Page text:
BRISTOL - The school districtâ€™s mentor program has about 120 adults who volunteer to help students but there are at least another 50 students who are in need of mentors, according to Sarah Mitchell, program coordinator.
Mitchell hosted the annual Caring About People Mentor Recognition Luncheon Thursday at Nuchieâ€™s. Max Corvo was named Mentor of the Year for his work with a student at Mountain View Elementary School and Michael Audette received the Fred Soliani Award for mentoring a student at West Bristol K-8 School.
â€śIâ€™ve had the opportunity to meet some of you, provide training, and listen to many of your stories,â€ť Mitchell told the room full of mentors. â€śThe work you do is amazing and I just want to say thank you.â€ť
The mentors are not doing it for the recognition, she said. â€śYou are not mentoring because your employer is telling you to, you are not mentoring to keep yourself busy. You are mentoring because you know young people, now more than ever, need a caring adult in their lives. Youâ€™re doing this for the kids.â€ť
Mitchell took over the program last September when Audetteâ€™s wife, Jeanine, retired. She especially thanked all the school staff who act as building coordinators for the program, and also their principals.
â€śWithout your support my first year I would have been lost. I have sent what seems like millions of emails asking all sorts of questions, and you have provided me so much insight into the program, and the needs at each of your schools,â€ť she said.
Corvoâ€™s mentee, Ethan, who is a student at Mountain View, read a speech about his mentor.
â€śHe talks to me when Iâ€™m upset, he plays games with me and he is very fun,â€ť Ethan said. â€śHe comes once a week and spends an hour with me. He gives presents and not a lot of mentors do that. He gives me cards so I can write to him in the summer. He is the best mentor ever. He is very nice and friendly, so I just want to say thank you.â€ť
Corvo said mentoring is easy because he enjoys spending time with Ethan so much.
â€śThereâ€™s not a day when I leave Mountain View that Iâ€™m not smiling and feeling better,â€ť he said. â€śSo as much of a gift as Iâ€™m grateful to be able to give to Ethan, the gift of friendship, the gift of a little bit of time, I receive the gift many times over.â€ť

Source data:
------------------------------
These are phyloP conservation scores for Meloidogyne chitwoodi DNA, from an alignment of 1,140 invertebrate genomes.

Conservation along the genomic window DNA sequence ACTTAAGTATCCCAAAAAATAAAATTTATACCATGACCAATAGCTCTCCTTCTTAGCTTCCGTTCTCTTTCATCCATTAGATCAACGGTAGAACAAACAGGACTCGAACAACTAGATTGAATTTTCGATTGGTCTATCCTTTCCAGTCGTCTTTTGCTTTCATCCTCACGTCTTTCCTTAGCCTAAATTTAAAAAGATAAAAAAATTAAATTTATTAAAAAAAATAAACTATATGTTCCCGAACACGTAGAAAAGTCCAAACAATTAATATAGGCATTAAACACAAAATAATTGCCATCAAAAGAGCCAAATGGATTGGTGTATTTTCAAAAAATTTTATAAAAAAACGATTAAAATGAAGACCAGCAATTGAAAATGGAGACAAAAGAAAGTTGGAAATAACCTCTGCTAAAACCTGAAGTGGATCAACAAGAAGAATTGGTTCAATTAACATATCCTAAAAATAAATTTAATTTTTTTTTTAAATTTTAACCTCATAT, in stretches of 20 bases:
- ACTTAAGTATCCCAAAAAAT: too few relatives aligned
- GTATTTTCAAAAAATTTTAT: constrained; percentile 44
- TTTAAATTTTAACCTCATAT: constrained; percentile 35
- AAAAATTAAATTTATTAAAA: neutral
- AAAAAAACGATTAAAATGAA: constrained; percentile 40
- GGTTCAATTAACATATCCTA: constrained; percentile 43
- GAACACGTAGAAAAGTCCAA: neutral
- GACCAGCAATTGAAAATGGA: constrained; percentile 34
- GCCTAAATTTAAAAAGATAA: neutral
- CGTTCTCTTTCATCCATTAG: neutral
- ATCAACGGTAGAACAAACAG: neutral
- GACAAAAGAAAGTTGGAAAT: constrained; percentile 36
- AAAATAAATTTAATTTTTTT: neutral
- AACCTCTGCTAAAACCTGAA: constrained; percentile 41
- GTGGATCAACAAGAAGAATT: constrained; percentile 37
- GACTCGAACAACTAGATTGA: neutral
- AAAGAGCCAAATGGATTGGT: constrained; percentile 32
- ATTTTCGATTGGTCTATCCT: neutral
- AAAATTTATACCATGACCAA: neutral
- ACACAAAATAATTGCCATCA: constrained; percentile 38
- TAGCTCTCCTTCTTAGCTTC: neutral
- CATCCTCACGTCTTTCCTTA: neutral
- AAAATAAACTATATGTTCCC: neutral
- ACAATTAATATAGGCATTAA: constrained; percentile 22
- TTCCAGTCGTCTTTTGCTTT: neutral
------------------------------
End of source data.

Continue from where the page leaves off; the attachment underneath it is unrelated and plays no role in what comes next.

The building coordinators for West Bristol K-8 School are Sarah Holmes, lead parent educator at the Family Resource Center, and Lisa Mastrianni, school guidance counselor. They introduced Audette, who served as West Bristolâ€™s principal until retiring in 2015, and previously was principal at the old Oâ€™Connell Elementary School.
They described Audette as â€śone of the most kind spirited, generous, committed, caring, genuine, witty, approachable, down to earth, understanding and considerate people we have ever known.â€ť
Audette has mentored Kiefer at West Bristol for four years, and has previously mentored a number of other students. Holmes and Mastrianni said he has been â€śa huge supportâ€ť to Keifer and his grandparents, since Keifer lost his own parents at a young age.
Audette, who was visibly moved by the award, said it was difficult for Kiefer to accept him at first because he had been the boyâ€™s principal for years.
â€śIt took a while for him to actually see me as a friend,â€ť he said. â€śSo while weâ€™re starting to have some breakthroughs, and he did ask me to stay with him [as mentor] for the next four years. We worked hard to get him to go to tech school because he did get wait listed at first. I said he canâ€™t be wait listed. Youâ€™ve got to understand this young man has no parents, and his grandparents are in their 80s, so in four years he has to be independent.â€ť
Audette noted that he felt especially proud and humble to get the award named for Fred Soliani, who was the mentor programâ€™s co-founder.
â€śI knew Fred 21 years ago, he was the interim principal at Oâ€™Connell when I started,â€ť Audette recalled. â€śWhatâ€™s unique about Fred was every classroom we visited he could tell me an anecdotal story about the students in that classroom, and so that had an impact on me, and the type of principal I wanted to be.â€ť
â€śWe need more mentors,â€ť Superintendent Susan Moreau said. â€śTell someone and then theyâ€™ll tell someone and then theyâ€™ll tell someone. Mentors please share how wonderful you feel when you mentor your child, because we need probably about 400. It is an hour a week or less, depending on the age of the child, and we have more and more children that need that support.â€ť
For more information about the school mentor program, call Sarah Mitchell at 860-584-7043.
Susan Corica can be reached at 860-973-1802 or email@example.com.